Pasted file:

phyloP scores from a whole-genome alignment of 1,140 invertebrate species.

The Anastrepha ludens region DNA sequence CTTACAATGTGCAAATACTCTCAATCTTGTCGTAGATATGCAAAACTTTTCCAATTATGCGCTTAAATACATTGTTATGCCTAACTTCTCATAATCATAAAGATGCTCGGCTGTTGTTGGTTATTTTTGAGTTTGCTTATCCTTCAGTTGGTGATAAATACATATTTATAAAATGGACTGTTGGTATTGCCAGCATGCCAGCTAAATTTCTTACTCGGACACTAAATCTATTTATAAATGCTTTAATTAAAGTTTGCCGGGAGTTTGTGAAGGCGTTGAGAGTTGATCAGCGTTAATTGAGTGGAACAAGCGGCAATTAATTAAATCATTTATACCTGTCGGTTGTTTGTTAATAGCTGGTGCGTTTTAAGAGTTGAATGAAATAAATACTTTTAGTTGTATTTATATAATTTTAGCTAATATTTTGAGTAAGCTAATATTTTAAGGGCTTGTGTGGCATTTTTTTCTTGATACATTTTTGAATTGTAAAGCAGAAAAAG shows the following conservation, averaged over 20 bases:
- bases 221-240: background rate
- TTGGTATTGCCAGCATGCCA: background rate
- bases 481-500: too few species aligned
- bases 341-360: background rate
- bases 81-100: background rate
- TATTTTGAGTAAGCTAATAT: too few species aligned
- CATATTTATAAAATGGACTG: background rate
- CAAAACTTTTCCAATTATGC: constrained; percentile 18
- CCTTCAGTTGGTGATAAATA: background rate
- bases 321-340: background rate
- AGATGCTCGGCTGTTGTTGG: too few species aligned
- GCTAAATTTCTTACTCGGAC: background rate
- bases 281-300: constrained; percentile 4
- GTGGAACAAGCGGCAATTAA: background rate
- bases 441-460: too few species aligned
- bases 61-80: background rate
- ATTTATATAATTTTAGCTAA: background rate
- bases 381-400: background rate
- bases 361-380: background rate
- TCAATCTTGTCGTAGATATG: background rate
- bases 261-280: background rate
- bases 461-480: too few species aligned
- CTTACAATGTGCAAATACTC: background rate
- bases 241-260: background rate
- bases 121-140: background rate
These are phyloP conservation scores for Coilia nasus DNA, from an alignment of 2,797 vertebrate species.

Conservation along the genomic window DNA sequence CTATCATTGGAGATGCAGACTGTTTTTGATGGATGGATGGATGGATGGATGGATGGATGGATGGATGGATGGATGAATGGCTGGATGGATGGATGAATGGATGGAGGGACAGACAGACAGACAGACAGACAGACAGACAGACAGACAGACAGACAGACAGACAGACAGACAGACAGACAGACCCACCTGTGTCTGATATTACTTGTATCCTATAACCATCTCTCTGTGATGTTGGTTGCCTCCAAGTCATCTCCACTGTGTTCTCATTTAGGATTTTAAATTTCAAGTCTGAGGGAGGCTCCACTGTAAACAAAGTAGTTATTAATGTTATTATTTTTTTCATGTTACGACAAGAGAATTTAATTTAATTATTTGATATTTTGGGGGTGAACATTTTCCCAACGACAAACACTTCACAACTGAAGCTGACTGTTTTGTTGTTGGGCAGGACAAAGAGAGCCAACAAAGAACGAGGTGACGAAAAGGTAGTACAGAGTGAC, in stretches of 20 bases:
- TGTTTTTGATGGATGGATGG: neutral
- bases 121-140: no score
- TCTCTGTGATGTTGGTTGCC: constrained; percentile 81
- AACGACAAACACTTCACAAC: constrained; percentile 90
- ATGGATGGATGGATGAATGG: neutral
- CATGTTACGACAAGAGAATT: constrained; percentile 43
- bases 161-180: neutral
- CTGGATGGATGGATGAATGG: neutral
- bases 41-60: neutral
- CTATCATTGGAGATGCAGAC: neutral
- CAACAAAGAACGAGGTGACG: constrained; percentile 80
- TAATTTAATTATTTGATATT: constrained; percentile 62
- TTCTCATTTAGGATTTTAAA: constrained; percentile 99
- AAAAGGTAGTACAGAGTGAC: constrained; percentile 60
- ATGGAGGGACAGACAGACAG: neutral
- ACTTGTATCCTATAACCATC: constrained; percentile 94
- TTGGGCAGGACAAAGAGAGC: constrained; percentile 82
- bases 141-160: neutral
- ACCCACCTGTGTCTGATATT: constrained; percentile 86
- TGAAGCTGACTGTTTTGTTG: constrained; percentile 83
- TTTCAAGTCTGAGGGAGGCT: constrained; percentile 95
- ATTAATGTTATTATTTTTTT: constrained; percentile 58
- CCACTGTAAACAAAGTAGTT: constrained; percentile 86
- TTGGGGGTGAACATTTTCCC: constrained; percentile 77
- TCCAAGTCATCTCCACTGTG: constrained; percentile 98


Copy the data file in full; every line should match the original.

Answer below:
phyloP scores from a whole-genome alignment of 1,140 invertebrate species.

The Anastrepha ludens region DNA sequence CTTACAATGTGCAAATACTCTCAATCTTGTCGTAGATATGCAAAACTTTTCCAATTATGCGCTTAAATACATTGTTATGCCTAACTTCTCATAATCATAAAGATGCTCGGCTGTTGTTGGTTATTTTTGAGTTTGCTTATCCTTCAGTTGGTGATAAATACATATTTATAAAATGGACTGTTGGTATTGCCAGCATGCCAGCTAAATTTCTTACTCGGACACTAAATCTATTTATAAATGCTTTAATTAAAGTTTGCCGGGAGTTTGTGAAGGCGTTGAGAGTTGATCAGCGTTAATTGAGTGGAACAAGCGGCAATTAATTAAATCATTTATACCTGTCGGTTGTTTGTTAATAGCTGGTGCGTTTTAAGAGTTGAATGAAATAAATACTTTTAGTTGTATTTATATAATTTTAGCTAATATTTTGAGTAAGCTAATATTTTAAGGGCTTGTGTGGCATTTTTTTCTTGATACATTTTTGAATTGTAAAGCAGAAAAAG shows the following conservation, averaged over 20 bases:
- bases 221-240: background rate
- TTGGTATTGCCAGCATGCCA: background rate
- bases 481-500: too few species aligned
- bases 341-360: background rate
- bases 81-100: background rate
- TATTTTGAGTAAGCTAATAT: too few species aligned
- CATATTTATAAAATGGACTG: background rate
- CAAAACTTTTCCAATTATGC: constrained; percentile 18
- CCTTCAGTTGGTGATAAATA: background rate
- bases 321-340: background rate
- AGATGCTCGGCTGTTGTTGG: too few species aligned
- GCTAAATTTCTTACTCGGAC: background rate
- bases 281-300: constrained; percentile 4
- GTGGAACAAGCGGCAATTAA: background rate
- bases 441-460: too few species aligned
- bases 61-80: background rate
- ATTTATATAATTTTAGCTAA: background rate
- bases 381-400: background rate
- bases 361-380: background rate
- TCAATCTTGTCGTAGATATG: background rate
- bases 261-280: background rate
- bases 461-480: too few species aligned
- CTTACAATGTGCAAATACTC: background rate
- bases 241-260: background rate
- bases 121-140: background rate
These are phyloP conservation scores for Coilia nasus DNA, from an alignment of 2,797 vertebrate species.

Conservation along the genomic window DNA sequence CTATCATTGGAGATGCAGACTGTTTTTGATGGATGGATGGATGGATGGATGGATGGATGGATGGATGGATGGATGAATGGCTGGATGGATGGATGAATGGATGGAGGGACAGACAGACAGACAGACAGACAGACAGACAGACAGACAGACAGACAGACAGACAGACAGACAGACAGACAGACCCACCTGTGTCTGATATTACTTGTATCCTATAACCATCTCTCTGTGATGTTGGTTGCCTCCAAGTCATCTCCACTGTGTTCTCATTTAGGATTTTAAATTTCAAGTCTGAGGGAGGCTCCACTGTAAACAAAGTAGTTATTAATGTTATTATTTTTTTCATGTTACGACAAGAGAATTTAATTTAATTATTTGATATTTTGGGGGTGAACATTTTCCCAACGACAAACACTTCACAACTGAAGCTGACTGTTTTGTTGTTGGGCAGGACAAAGAGAGCCAACAAAGAACGAGGTGACGAAAAGGTAGTACAGAGTGAC, in stretches of 20 bases:
- TGTTTTTGATGGATGGATGG: neutral
- bases 121-140: no score
- TCTCTGTGATGTTGGTTGCC: constrained; percentile 81
- AACGACAAACACTTCACAAC: constrained; percentile 90
- ATGGATGGATGGATGAATGG: neutral
- CATGTTACGACAAGAGAATT: constrained; percentile 43
- bases 161-180: neutral
- CTGGATGGATGGATGAATGG: neutral
- bases 41-60: neutral
- CTATCATTGGAGATGCAGAC: neutral
- CAACAAAGAACGAGGTGACG: constrained; percentile 80
- TAATTTAATTATTTGATATT: constrained; percentile 62
- TTCTCATTTAGGATTTTAAA: constrained; percentile 99
- AAAAGGTAGTACAGAGTGAC: constrained; percentile 60
- ATGGAGGGACAGACAGACAG: neutral
- ACTTGTATCCTATAACCATC: constrained; percentile 94
- TTGGGCAGGACAAAGAGAGC: constrained; percentile 82
- bases 141-160: neutral
- ACCCACCTGTGTCTGATATT: constrained; percentile 86
- TGAAGCTGACTGTTTTGTTG: constrained; percentile 83
- TTTCAAGTCTGAGGGAGGCT: constrained; percentile 95
- ATTAATGTTATTATTTTTTT: constrained; percentile 58
- CCACTGTAAACAAAGTAGTT: constrained; percentile 86
- TTGGGGGTGAACATTTTCCC: constrained; percentile 77
- TCCAAGTCATCTCCACTGTG: constrained; percentile 98